As West Germany was reorganised and gained independence from its occupiers, the German Democratic Republic was established in East Germany in 1949. The creation of the two states solidified the 1945 division of Germany. [25] On 10 March 1952, (in what would become known as the " Stalin Note ") Stalin put forth a proposal to reunify Germany with a policy of neutrality, with no conditions on economic policies and with guarantees for "the rights of man and basic freedoms, including freedom of speech, press, religious persuasion, political conviction, and assembly" and free activity of democratic parties and organizations. [26] This was turned down; reunification was not a priority for the leadership of West Germany, and the NATO powers declined the proposal, asserting that Germany should be able to join NATO and that such a negotiation with the Soviet Union would be seen as a capitulation. There have been several debates about whether a real chance for reunification had been missed in 1952.

But Götz had no regrets and went on to win the UEFA Cup in 1988 with his new West German team, Bayer Leverkusen. But life in the West did not mean he, or others, had escaped the clutches of the Stasi (indeed, he later found out that the Stasi had, within their files, photographs of his new home in West Germany). Cases of defectors drugged and smuggled back East, although rare, were not unheard of. A friend of Götz in West Germany, a fellow East German, was killed in a car accident. Götz, suspecting it was no accident, feared for his own life.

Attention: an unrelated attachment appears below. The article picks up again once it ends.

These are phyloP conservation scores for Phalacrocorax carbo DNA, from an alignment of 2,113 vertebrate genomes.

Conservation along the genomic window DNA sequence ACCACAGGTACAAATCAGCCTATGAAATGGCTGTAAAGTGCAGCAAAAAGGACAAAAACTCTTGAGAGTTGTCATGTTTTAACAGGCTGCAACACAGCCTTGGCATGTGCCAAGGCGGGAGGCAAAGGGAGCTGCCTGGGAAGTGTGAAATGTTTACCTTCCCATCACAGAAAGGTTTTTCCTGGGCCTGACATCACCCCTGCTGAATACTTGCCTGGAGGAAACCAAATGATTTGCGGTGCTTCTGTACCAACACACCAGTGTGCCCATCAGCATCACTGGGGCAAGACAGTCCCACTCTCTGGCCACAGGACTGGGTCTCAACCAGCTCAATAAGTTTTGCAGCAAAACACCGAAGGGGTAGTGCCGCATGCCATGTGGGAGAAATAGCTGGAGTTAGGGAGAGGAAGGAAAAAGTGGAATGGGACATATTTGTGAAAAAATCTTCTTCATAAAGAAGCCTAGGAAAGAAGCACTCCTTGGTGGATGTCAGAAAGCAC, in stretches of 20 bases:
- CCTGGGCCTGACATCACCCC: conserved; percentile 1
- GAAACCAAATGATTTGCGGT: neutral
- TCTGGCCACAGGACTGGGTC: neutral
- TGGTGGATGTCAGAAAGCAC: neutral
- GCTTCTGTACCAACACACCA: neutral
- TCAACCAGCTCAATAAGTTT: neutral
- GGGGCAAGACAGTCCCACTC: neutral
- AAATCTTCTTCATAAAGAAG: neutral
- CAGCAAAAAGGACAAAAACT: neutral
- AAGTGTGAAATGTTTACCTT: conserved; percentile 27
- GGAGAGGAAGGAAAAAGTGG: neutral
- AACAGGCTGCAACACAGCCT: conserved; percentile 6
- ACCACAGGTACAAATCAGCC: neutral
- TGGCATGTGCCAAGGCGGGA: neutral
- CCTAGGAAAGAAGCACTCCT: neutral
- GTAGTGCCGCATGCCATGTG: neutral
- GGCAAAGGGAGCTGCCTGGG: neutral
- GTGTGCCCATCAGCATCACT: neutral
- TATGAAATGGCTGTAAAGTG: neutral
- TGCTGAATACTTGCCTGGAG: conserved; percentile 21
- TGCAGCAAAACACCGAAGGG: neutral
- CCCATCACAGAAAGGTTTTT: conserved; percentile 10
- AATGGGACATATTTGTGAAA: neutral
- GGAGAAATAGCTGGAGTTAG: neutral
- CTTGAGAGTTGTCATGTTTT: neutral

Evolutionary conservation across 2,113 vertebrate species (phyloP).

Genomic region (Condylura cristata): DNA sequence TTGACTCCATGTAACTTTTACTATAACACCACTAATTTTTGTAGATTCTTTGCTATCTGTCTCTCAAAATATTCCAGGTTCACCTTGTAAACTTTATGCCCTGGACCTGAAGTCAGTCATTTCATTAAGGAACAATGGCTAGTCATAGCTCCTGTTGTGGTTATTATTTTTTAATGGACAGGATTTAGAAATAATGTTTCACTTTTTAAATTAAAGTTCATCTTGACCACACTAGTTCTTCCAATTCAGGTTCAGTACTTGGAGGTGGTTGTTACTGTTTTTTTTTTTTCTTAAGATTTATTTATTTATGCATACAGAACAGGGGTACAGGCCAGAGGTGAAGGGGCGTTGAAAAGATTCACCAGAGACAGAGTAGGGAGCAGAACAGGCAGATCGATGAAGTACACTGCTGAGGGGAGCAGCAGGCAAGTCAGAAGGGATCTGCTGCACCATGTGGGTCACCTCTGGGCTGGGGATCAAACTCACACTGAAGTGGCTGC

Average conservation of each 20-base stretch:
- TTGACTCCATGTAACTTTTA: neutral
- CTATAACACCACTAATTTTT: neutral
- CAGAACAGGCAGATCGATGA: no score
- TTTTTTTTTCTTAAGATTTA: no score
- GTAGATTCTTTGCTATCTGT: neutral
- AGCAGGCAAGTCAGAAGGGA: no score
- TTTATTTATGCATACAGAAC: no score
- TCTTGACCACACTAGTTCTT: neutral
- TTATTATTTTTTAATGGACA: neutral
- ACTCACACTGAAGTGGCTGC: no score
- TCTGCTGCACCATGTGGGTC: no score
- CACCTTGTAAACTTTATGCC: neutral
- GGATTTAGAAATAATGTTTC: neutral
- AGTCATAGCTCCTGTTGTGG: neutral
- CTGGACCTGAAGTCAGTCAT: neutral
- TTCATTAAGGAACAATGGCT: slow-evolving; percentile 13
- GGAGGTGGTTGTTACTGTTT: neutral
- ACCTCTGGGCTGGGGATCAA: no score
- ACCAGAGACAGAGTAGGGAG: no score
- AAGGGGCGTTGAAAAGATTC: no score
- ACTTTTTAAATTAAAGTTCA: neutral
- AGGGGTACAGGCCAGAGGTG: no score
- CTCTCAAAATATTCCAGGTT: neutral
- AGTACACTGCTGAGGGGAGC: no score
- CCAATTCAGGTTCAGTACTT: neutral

Former east german ministry for state security

former east german ministry for state security

As West Germany was reorganised and gained independence from its occupiers, the German Democratic Republic was established in East Germany in 1949. The creation of the two states solidified the 1945 division of Germany. [25] On 10 March 1952, (in what would become known as the " Stalin Note ") Stalin put forth a proposal to reunify Germany with a policy of neutrality, with no conditions on economic policies and with guarantees for "the rights of man and basic freedoms, including freedom of speech, press, religious persuasion, political conviction, and assembly" and free activity of democratic parties and organizations. [26] This was turned down; reunification was not a priority for the leadership of West Germany, and the NATO powers declined the proposal, asserting that Germany should be able to join NATO and that such a negotiation with the Soviet Union would be seen as a capitulation. There have been several debates about whether a real chance for reunification had been missed in 1952.

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former east german ministry for state securityformer east german ministry for state securityformer east german ministry for state securityformer east german ministry for state securityformer east german ministry for state security